In the increasingly hot British blues scene of the early ’60s, a handful of youngsters seek to reflect on the deepest traditions on the other side of the Atlantic. The name of Muddy waters had already functioned as a password for the chance encounter between Mick jagger and Keith Richards it was one more than the crossing of two old schoolmates. One looked with relish at the records that the other was carrying under his arm, and they took up their old relationship with music as an excuse.
On July 12, 1962, a door was opened to knock at the Marquee Club in London. That day they formed with the keyboardist Ian Stewart, the bass player Dick taylor, the occasional drummer Mick avory and the guitarist Brian jones, whose personality and charisma momentarily anointed him as a leader. But to spread the date, they needed a name. And while on the phone with the classified ad, Brian, at a glance, saw the long play Rollin ‘Stoneby Muddy Waters, lying on the floor.
They all agreed, and in that sum of coincidences a legend was born. And again Muddy insisted on being in the middle. The man born as McKinley Morganfield (Mississippi, 1913) functioned as the constant element between two key moments of the group. He owed his nickname Muddy (muddy) to his grandmother and caregiver, for the apprehension he had as a child to wallow in the mud. From those turbulent waters came the sound that began to circle the world.
Two years later, The Rolling Stones, already with an album on the streets and growing popularity on the London scene, were crossing the pond for a series of concerts. The impact was still minimal, but they managed a few hours to record in the legendary Chess studios in Chicago, the mecca of blues, which had had so much to do with his fledgling musical career. The band recorded 14 songs in two hectic days and received a crash course in the genre, at the right time and place. He also ran into an old acquaintance, in a way they never would have imagined.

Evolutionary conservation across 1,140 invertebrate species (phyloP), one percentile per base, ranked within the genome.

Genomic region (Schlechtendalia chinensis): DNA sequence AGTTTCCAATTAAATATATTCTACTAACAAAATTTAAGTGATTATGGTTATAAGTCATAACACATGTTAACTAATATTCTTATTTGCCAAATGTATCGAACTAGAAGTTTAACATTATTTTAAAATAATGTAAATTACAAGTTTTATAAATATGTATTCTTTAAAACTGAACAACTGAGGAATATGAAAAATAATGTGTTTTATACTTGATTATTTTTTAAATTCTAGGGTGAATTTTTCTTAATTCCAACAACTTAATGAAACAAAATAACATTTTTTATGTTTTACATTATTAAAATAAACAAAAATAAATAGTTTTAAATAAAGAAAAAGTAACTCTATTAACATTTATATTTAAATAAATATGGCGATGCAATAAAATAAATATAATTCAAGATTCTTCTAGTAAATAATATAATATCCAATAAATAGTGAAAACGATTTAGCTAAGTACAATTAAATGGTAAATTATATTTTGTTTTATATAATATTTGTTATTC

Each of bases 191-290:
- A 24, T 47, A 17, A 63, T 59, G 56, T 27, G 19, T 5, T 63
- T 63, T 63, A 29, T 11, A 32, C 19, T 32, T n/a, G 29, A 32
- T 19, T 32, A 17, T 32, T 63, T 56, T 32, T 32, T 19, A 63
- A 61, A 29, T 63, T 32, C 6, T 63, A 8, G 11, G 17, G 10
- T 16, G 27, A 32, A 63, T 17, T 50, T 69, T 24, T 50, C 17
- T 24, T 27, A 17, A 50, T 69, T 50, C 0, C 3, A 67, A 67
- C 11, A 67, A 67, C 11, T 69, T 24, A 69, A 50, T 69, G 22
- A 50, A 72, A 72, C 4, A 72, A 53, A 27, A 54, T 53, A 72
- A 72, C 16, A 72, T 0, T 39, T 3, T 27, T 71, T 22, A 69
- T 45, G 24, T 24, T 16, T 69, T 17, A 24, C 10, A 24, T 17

According to Keith Richards in his biography LifeWhen entering the studio located at 2120 South Michigan Avenue there was a guy in overalls painting the ceiling. “That guy is Muddy Waters, he has a trace of lime running down his face and he’s on a ladder”, Says the guitarist, although Marshall Chess, one of the owners of the study has denied it. Where there is consensus is that the bluesman gave them a hand to take the teams to the truck. In any case, a show of humility far from any divism and the beginning of a relationship that would strengthen over time.
November 21, 1981. Checkerboard Blues. Chicago. Time and history had passed and that adolescent mischief morphed into the greatest gang of its time. By then, The Rolling Stones were facing the album’s epic American tour. Tattoo You, who walked them through large stadiums and was documented in live albums Still life (Still alive) and in the movie Let’s spend from night togheter (Let’s spend the night together), two ways to self-reference one hundred percent stone.
At the peak of popularity on American soil, the band had undergone some modifications from those six names that had premiered at the Marquee. Undoubted leadership, in a scheme of yin and yan increasingly cracked, it was flaunted by Jagger and Richards. They completed the official training Charlie watts on battery, Bill wyman on bass (almost from the beginning) and the then brand new Ron Wood on guitar, with just over five years of filming in the band. On the keys, the silent Ian Stewart, the old Stu, Scottish comrade and authentic sixth stone, who had been removed from the official photos by decision of the manager Andrew Oldham, because six were many and he cut the thread on the older side and in his opinion, less graceful.
The band landed in the state of Illinois to give three concerts in Rosemont, north of Chicago, which would bring together almost 60,000 people. A week earlier, an agent from the band showed up at the Checkerboard and saw the owner, LC Thuman. His goal was to coordinate a show with Muddy Waters in one of the few holes left by the tour, before flying to New York. $ 500 was enough to close the deal.